In the area of atrial fibrillation (AF), noninvasive ECG mapping further contributes to our understanding of AF pathophysiology and facilitates catheter ablation. Currently, pulmonary vein (PV) isolation remains the cornerstone of catheter ablation for AF.7,8 Recently however, there is emerging evidence that AF may be driven and maintained by localized reentrant and focal sources in the atria.9-13
Mapping these localized sources proves to be difficult, as AF is essentially a dynamic rhythm. Previous mapping techniques utilizing single point catheters, regional multielectrode catheters,13 or surgical plaques10 have been restricted by several factors, such as the inability to map both atria simultaneously, catheter contact issues, and limited surgical access.14 With the advent of noninvasive mapping, AF may be mapped beat-to-beat in a panoramic fashion, allowing the identification of potential driving sources.12,15
Non-Invasive Mapping Approach
Atrial cardiac potentials are much finer compared to ventricular potentials. To noninvasively map the atria accurately, several key barriers need to be overcome.14-16 As aforementioned, individual patient-specific 3-dimensional (3D) biatrial geometry is obtained from high-resolution noncontrast computed tomography (CT) scans undertaken with a 252 electrode vest applied to the patient’s torso.12,15 The exact locations of body surface electrodes in relation to the cardiac geometry are obtained during the same CT scan.
Consecutive windows with R-R pauses ≥1000ms during AF are analyzed. To avoid QRST interference, only the T-Q segments are selected for analysis. In patients with rapid ventricular rates, diltiazem may be administered to slow atrioventricular (AV) conduction in order to create adequate recording windows.15 Filtering processes are applied to remove artifacts in signal morphology.12,14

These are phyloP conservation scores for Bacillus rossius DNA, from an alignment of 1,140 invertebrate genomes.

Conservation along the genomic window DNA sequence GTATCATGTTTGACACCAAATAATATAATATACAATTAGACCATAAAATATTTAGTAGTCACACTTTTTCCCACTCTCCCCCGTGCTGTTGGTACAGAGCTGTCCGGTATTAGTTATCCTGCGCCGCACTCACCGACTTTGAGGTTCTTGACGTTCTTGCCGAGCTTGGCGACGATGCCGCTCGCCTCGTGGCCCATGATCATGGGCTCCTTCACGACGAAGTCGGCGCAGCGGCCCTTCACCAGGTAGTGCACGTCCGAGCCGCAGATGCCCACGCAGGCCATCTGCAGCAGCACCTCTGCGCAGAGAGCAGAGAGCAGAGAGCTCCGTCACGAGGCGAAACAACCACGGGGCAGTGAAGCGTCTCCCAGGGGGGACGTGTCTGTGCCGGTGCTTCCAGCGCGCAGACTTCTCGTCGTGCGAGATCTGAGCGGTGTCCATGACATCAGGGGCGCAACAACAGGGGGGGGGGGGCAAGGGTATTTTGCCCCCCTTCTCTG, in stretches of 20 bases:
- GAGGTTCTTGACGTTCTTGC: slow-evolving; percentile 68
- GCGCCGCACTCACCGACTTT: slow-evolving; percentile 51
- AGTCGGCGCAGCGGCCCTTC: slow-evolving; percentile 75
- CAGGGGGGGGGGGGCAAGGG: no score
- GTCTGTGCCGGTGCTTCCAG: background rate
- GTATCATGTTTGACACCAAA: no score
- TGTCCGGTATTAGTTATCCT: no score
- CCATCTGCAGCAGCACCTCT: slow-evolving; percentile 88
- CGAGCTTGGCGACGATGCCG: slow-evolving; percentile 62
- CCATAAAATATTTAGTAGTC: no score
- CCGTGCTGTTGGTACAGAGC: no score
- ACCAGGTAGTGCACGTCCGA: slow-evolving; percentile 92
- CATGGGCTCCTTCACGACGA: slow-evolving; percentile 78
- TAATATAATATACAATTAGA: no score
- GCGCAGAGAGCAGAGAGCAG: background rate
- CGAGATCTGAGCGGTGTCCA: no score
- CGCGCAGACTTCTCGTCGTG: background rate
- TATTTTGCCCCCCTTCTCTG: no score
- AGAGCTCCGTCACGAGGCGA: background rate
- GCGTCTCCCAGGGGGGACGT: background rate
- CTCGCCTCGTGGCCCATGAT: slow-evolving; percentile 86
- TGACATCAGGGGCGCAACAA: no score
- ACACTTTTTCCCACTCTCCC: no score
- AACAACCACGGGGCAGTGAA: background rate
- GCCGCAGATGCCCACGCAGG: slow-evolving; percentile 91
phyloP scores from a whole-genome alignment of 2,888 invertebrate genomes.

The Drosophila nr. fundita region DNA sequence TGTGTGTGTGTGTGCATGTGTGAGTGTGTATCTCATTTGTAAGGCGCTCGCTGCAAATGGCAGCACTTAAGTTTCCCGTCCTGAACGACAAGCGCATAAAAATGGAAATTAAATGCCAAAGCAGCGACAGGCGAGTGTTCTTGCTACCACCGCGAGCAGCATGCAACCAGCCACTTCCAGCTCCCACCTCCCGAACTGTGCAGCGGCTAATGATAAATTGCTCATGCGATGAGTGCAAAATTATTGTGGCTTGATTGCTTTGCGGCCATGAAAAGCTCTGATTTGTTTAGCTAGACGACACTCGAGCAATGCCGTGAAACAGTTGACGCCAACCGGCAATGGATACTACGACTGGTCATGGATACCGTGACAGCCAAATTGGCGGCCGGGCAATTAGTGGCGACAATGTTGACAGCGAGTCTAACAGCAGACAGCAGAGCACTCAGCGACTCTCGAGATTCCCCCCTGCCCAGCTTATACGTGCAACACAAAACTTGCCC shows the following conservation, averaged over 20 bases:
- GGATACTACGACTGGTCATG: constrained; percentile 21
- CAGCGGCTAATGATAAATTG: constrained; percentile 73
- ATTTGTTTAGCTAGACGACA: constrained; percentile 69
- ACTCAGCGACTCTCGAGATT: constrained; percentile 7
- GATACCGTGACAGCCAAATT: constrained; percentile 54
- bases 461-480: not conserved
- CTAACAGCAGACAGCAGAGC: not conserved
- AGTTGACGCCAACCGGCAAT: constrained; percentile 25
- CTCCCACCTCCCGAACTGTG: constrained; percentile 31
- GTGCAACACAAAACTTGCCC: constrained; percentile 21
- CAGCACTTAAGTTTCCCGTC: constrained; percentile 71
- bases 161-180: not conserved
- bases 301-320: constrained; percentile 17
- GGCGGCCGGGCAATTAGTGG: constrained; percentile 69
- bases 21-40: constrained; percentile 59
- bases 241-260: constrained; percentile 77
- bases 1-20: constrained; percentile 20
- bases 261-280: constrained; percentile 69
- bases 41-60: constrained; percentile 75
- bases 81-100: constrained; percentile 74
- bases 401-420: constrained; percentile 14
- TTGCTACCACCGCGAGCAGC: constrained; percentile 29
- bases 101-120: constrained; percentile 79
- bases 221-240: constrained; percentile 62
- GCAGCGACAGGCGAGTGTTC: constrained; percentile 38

Activation maps are computed utilizing the intrinsic deflection-based method on unipolar electrograms (-dV/dTmax).14,16 With the global recording of cardiac signals, phase mapping algorithms may be applied to create AF maps, whereby a representation of the depolarization and repolarization wavefronts are computed from the isophase values corresponding respectively to π/2 and -π/2.15 Movies of wave propagation patterns are then displayed on the individualized biatrial geometry of each patient.
With the above technique, two general types of AF drivers have been identified: (1) reentrant, when a wave is observed to fully rotate around a functional core on phase progression; and (2) focal, when a wavefront originates from a focal site with centrifugal activation (Figure 1). Reentrant drivers are verified by sequential activation of local unipolar electrograms around a pivot point that covers the local cycle length, and focal drivers are confirmed by a QS pattern on unipolar electrograms. Due to the meandering nature of reentrant drivers observed in AF, the CT-based biatrial geometry is divided into regional domains for classification.15 An aggregated driver-density map is then created in each individual patient that summates all the drivers recorded in each window and is projected on the patient’s biatrial geometry.
Phase mapping showing posterior view of left atrium during paroxysmal AF. Panel A shows serial snapshots of a single wave emerging out of the left inferior PV (white star) and reaching right veins in 30ms while it expands radially to the roof and inferior walls. Panel B shows serial snapshots of two successive rotations (white arrows) of a rotor located near the ostia of right veins. The core of the rotor (white star at the center of rainbow-coloured phases of rotor) is seen meandering in a small region in this example. The blue wave indicates the depolarizing front, which makes one full rotation in 160ms. The phases of wave propagation are color-coded using rainbow scale. The blue colour represents depolarizing wave and the green represents the end of repolarization. The wavefront can be read by following the blue colour. The time (ms) at the bottom of each snapshot represents the moment in the time-window when the snapshot was taken.Movie I in the online Data Supplement demonstrates these patterns with continuous non-invasive AF imaging.Abbreviations: LSPV: left superior pulmonary vein; LIPV: left inferior PV; RSPV: right superior PV; RIPV: right inferior PV, SVC: superior vena cava"From Haissaguerre et al, Journal of Cardiovascular Electrophysiology 2013;24:711-7; with permission."